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Turkey to become international shipbuilding base

With the expansion of the global economic crisis — the epicenter of which is in the United States — to the rest of the world, primarily EU countries, Turkey has gotten its share of the crisis as well.
The shipbuilding sector has been affected most by this crisis, as it was in the rest of the world. The measures taken by our government, with the collective synergy created by the cooperation of the sector and the Chamber of Shipping (DTO), the shipbuilding sector has managed to transform this crisis into an opportunity. Since the sector, which gained significant experience from previous crises, continued on and carried out significant work during this crisis as well, it overcame its shortcomings in institutionalization and human resources.

There have been important developments in the Turkish shipbuilding sector in recent years, and the sector has proved its ability in the international arena in many areas. The Turkish shipbuilding industry now has 160 shipyards, up from 40, and has managed to become well known throughout the world, especially in the construction of chemical tankers and container ships.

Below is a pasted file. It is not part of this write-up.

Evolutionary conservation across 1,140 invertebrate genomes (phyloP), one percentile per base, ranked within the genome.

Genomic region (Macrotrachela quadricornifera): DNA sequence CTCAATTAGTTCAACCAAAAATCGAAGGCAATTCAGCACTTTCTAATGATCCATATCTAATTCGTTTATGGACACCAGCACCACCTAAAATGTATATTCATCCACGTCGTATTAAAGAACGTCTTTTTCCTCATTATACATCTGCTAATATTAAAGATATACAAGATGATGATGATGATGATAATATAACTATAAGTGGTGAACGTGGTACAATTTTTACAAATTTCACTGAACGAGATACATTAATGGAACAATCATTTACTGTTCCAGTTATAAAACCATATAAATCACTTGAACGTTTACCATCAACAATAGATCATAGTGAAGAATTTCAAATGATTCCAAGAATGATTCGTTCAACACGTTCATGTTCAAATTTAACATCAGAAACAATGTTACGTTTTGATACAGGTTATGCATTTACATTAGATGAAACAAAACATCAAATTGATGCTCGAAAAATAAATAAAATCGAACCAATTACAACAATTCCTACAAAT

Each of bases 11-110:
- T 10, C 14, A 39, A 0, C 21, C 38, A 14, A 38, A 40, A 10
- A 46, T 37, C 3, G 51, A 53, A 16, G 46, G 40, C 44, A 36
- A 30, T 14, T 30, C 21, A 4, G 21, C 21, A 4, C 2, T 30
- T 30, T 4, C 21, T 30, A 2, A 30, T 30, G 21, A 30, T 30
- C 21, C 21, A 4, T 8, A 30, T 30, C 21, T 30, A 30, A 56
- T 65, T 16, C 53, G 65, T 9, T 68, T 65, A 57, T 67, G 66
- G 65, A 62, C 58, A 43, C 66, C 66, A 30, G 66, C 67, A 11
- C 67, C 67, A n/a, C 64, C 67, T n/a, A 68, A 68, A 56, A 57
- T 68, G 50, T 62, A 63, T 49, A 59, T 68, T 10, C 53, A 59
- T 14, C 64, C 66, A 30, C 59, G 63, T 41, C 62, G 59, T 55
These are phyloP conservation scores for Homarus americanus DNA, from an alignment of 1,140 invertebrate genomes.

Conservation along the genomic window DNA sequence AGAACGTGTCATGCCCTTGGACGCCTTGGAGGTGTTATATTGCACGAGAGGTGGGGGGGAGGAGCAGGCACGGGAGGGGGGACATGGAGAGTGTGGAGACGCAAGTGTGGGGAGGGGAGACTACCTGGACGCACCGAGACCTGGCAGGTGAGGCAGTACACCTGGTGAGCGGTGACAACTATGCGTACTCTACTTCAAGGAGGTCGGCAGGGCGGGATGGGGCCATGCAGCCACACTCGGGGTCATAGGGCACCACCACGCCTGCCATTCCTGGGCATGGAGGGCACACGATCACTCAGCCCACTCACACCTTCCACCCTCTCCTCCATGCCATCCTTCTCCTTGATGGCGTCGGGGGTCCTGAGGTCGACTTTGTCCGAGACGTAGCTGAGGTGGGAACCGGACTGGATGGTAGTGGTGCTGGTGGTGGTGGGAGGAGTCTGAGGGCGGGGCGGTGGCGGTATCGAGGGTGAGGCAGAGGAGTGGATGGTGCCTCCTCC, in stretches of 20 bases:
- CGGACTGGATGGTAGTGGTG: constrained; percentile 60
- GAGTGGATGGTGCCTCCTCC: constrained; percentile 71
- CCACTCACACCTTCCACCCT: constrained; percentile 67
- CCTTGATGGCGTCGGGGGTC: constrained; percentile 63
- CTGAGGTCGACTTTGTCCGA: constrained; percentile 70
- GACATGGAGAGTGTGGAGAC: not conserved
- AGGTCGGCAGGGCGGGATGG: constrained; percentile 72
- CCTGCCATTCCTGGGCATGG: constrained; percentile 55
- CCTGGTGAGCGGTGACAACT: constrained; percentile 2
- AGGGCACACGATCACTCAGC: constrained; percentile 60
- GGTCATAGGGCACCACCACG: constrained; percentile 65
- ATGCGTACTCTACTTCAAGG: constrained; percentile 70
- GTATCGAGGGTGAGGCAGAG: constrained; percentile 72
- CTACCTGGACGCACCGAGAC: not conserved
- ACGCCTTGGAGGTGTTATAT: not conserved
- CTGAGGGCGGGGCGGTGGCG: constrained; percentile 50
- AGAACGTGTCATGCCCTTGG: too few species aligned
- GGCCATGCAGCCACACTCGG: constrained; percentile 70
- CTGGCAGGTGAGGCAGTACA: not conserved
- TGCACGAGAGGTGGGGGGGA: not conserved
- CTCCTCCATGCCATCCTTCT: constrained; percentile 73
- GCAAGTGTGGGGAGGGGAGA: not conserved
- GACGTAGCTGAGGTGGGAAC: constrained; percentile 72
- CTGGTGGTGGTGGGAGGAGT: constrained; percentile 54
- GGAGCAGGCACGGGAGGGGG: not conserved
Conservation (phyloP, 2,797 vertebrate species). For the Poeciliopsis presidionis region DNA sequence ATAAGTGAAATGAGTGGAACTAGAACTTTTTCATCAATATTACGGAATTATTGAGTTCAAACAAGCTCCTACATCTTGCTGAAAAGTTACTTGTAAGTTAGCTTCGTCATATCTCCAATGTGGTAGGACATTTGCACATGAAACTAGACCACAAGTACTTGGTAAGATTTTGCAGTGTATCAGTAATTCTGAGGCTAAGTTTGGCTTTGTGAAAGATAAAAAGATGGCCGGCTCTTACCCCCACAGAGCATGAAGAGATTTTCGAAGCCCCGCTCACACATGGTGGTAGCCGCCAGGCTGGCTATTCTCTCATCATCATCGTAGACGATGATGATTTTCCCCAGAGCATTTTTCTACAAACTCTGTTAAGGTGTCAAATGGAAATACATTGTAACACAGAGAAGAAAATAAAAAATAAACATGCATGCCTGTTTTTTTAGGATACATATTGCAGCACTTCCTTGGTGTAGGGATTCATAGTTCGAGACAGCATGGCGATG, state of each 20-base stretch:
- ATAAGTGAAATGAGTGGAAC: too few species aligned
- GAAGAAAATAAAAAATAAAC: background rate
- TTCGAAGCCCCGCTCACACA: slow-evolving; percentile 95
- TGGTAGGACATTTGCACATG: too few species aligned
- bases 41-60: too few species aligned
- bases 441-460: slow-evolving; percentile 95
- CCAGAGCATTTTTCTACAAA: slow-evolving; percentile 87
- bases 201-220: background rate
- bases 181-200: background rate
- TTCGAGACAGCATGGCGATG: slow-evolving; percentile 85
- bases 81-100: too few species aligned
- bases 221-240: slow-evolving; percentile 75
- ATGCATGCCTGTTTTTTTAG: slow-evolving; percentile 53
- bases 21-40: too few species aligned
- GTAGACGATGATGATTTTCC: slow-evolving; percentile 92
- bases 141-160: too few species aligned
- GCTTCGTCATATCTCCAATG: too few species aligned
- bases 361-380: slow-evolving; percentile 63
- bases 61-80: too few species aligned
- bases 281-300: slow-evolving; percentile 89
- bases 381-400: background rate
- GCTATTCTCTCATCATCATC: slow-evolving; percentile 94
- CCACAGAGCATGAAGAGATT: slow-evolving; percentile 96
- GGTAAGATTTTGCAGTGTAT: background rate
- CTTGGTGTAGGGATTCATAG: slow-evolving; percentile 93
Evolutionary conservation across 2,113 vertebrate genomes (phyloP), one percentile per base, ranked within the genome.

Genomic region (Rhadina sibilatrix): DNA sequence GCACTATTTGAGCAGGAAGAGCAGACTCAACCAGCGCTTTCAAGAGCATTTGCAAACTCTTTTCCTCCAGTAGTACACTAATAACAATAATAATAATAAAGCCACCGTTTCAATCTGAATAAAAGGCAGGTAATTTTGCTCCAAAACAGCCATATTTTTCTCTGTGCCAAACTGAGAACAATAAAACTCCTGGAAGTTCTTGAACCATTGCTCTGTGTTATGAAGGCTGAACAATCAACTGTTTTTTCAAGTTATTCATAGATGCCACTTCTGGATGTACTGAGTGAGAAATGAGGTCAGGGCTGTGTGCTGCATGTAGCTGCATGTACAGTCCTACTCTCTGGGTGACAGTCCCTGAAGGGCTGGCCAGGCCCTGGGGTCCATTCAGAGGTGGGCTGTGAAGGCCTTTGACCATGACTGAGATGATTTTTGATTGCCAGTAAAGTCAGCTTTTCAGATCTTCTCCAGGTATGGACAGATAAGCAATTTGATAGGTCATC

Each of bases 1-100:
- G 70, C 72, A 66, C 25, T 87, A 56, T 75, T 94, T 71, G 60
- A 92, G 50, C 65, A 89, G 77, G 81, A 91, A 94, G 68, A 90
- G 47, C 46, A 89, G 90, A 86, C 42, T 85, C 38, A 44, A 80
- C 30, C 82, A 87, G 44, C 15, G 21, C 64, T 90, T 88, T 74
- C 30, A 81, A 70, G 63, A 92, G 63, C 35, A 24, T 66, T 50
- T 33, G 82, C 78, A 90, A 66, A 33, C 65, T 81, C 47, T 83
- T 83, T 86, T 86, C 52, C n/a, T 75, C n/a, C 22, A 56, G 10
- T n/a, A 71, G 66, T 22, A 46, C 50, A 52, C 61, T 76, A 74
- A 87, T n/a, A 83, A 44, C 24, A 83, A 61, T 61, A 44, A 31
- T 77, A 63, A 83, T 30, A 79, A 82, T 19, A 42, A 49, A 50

Of course, the global economic crisis had the greatest impact on the shipbuilding industry. It is a fact that turning earnings into investment, order cancellations and postponements put the sector in a difficult position. Our shipbuilding industry managed to survive with the work it carried out in unity and solidarity, accelerating the training of personnel and eliminating a major shortcoming. While on the one hand our shipyards focused on maintenance and repair, they also focused on new orders and international marketing activities.

When global economic crisis ravaged the world, Turkey’s economy proved its strength. While Europe still has financial problems, public finance in Turkey is stable and there have been no problems in the banks. The current deficit risk arising from investments in the private sector is manageable, and the situation allows Turkey, as a nation with stable basic economic indicators, to overshadow European countries’ economies. Thus, I observe that global investors will continue to invest in Turkey. I believe that the Turkish economy is on a positive course for the coming period.